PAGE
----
Thereafter, on August 15, 2005, AmSouth approved a commercial development loan in the amount of four million and eight hundred thousand dollars ($4, 800, 000). Of this loan, one million and four hundred thousand dollars ($1, 400, 000) would become available immediately for the purchase of the land property. The remaining funds, three million and four hundred thousand ($3, 400, 000.00), for the construction of the condominium complex, would be available as a line of credit and required that five (5) units be presold prior to commencing disbursement of the funds.

Civil Action No. 12-2974, Doc. #1-1.

Paragraphs 7 and 8 of the complaint in Civil Action No. 14-2500 state, in pertinent part:

7.
Thereafter, on August 15, 2005, AmSouth approved a commercial development loan in the amount of one million and four hundred thousand dollars ($1, 400, 00.00) that would become available immediately for the purchase of the land property. This Complaint concerns Regions actions related to this loan and its breach of this loan agreement.
8.
Ursulines and AmSouth, Regions predecessor in interest, also discussed and contemplated entering into a separate, later agreement for construction of the condominium complex development anticipated for the land purchased under the Loan. This anticipated loan would be for, three million and four hundred thousand ($3, 400, 000.00) would require that five (5) units be presold prior to commencing disbursement of the funds.

Civil Action No. 12-2974, Doc. #1-1.

Regions also points out that the prayers for relief in the complaint and petition are identical, stating:

Defendants are liable for damages occasioned unto Ursulines as a result of Defendants actions outlined, above, including but not limited to:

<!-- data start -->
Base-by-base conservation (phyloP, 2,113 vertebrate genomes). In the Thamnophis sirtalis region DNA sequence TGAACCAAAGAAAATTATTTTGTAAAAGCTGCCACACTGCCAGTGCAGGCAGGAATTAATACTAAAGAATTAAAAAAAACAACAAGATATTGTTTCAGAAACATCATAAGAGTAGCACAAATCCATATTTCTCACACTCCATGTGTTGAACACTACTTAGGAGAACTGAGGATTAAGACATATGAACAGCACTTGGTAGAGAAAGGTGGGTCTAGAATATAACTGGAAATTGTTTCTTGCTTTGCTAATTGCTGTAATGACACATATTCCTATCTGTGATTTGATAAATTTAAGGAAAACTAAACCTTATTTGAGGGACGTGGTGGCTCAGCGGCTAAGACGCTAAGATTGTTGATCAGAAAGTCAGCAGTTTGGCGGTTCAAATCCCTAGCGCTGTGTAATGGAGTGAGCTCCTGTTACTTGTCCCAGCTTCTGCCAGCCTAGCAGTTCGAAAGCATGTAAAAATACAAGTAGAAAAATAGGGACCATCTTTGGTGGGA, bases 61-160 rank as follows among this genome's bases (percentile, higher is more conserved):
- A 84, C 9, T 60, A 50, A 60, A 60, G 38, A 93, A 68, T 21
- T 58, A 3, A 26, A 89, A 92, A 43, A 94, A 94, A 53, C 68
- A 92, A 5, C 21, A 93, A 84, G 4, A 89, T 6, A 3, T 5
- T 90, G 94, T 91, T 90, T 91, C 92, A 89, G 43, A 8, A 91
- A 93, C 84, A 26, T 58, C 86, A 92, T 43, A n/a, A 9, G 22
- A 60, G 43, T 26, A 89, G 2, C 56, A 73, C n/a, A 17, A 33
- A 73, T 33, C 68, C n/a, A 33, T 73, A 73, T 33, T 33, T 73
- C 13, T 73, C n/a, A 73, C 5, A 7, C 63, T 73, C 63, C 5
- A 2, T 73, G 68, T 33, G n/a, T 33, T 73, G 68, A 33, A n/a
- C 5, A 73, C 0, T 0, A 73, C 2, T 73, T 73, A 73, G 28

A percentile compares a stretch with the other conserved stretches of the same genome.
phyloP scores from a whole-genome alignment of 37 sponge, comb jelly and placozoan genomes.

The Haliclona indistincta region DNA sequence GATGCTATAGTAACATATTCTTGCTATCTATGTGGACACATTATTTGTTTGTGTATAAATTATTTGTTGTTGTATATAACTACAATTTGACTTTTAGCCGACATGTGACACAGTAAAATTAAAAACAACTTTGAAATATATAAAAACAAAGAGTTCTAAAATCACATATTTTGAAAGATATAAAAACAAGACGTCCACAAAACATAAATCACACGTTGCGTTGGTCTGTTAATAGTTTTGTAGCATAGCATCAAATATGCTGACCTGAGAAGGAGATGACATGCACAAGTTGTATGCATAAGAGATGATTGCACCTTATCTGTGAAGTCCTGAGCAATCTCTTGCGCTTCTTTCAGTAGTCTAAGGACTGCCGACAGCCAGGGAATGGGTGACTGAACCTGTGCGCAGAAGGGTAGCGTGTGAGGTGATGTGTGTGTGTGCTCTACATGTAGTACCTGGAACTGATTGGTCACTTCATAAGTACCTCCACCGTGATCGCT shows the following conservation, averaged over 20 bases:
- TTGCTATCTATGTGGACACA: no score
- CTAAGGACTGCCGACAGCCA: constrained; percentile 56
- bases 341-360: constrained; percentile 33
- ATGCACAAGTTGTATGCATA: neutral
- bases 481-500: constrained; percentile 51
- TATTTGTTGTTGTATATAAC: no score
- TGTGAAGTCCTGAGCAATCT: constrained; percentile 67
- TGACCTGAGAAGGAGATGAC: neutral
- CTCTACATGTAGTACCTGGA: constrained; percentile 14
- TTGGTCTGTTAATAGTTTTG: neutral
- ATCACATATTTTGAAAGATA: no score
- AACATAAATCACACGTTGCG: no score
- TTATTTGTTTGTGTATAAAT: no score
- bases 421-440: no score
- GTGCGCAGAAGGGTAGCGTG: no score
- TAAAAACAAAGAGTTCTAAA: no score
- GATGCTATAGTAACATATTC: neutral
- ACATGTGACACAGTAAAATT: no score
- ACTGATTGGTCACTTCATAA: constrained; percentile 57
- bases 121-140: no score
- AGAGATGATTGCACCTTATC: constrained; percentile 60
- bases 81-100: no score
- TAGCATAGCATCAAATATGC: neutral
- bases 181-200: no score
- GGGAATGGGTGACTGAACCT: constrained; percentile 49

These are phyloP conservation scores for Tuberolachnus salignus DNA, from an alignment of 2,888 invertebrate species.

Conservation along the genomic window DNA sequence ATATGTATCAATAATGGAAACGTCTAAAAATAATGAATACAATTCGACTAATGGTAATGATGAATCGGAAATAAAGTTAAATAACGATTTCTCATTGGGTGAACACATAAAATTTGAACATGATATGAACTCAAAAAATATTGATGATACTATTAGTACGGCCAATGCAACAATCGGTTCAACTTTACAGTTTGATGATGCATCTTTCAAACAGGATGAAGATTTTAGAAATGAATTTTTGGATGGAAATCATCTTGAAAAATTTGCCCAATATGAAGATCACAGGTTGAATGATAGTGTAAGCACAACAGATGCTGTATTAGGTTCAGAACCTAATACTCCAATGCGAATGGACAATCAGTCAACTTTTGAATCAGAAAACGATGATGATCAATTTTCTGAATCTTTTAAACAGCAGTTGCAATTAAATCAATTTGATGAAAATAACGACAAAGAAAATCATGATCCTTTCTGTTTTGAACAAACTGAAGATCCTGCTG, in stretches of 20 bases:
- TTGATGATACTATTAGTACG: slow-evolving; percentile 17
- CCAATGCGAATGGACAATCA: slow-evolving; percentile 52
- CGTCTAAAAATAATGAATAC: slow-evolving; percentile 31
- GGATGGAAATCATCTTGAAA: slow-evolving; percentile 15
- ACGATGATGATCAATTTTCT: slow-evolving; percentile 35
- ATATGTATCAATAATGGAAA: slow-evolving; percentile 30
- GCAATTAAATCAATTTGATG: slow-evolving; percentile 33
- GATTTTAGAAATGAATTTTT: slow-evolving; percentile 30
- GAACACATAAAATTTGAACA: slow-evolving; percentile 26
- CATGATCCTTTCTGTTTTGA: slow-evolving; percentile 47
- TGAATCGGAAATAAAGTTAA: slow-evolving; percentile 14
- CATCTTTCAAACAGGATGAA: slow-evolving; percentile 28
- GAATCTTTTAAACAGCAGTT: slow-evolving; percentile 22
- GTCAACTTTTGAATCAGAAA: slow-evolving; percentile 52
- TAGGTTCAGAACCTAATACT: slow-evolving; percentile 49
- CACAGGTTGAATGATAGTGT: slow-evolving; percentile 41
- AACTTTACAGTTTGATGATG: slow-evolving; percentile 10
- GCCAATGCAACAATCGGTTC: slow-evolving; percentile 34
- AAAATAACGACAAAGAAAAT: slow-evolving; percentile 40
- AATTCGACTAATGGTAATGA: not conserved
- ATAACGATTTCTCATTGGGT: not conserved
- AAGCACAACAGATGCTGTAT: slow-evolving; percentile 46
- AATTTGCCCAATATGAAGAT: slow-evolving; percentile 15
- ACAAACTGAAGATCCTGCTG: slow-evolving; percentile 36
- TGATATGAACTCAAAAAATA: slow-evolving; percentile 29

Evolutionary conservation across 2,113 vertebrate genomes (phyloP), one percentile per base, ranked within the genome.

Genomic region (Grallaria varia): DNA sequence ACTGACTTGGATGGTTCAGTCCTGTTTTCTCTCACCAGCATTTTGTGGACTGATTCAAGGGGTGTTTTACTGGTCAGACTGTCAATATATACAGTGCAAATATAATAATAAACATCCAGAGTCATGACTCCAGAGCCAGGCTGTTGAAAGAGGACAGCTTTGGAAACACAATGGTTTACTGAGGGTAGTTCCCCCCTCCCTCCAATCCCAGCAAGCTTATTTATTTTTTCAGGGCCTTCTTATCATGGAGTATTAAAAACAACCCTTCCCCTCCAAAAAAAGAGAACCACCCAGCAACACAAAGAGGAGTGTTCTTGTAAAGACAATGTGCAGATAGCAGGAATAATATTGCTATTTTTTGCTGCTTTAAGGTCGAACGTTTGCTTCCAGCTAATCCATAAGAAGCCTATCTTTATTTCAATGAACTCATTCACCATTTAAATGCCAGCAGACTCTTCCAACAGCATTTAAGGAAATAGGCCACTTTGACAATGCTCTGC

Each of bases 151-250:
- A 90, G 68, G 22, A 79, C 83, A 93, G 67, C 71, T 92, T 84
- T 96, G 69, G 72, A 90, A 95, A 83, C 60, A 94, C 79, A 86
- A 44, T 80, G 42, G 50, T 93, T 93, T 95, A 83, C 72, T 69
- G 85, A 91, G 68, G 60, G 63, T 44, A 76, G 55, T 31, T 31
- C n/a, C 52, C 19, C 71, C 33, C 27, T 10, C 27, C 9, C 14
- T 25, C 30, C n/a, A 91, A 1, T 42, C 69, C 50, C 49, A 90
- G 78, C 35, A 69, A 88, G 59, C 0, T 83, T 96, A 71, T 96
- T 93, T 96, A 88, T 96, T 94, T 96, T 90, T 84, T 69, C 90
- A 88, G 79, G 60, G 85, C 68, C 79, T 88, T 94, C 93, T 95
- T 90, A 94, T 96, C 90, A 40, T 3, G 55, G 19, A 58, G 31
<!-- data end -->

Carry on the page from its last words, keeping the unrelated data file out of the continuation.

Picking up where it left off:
a) failure to honor terms of agreement on which the loan was predicated, and
b) all costs paid by Ursulines in furtherance of the construction project, whether loan payment, marketing, planning or otherwise, and
c) lost profits resulting form the inability to complete the contemplated construction project, and
d) losses resulting from Defendants having forced Ursulines to "right size" the loan, and
e) losses resulting from Defendants having failed to present Burgos with a copy of the alleged appraisal that significantly undervalued the property, and
f) losses resulting from the forced sale of the Property to a third party purchaser, and
g) other damages to be shown at trial or hearing thereon.

Civil Action No. 12-2974, Doc. #1-1, at paragraph 42; Civil Action No. 12-2974, Doc. #1-1 at paragraph 45.

Regions argues that:

... if the allegations in both documents are virtually identical, other than making it clear that the loan was for $1, 400, 000.00, not $4, 800, 000.00, if the petition in the first action did not seek relief for the way in which the original loan was administered, the complaint in this action CANNOT be asserting those claims.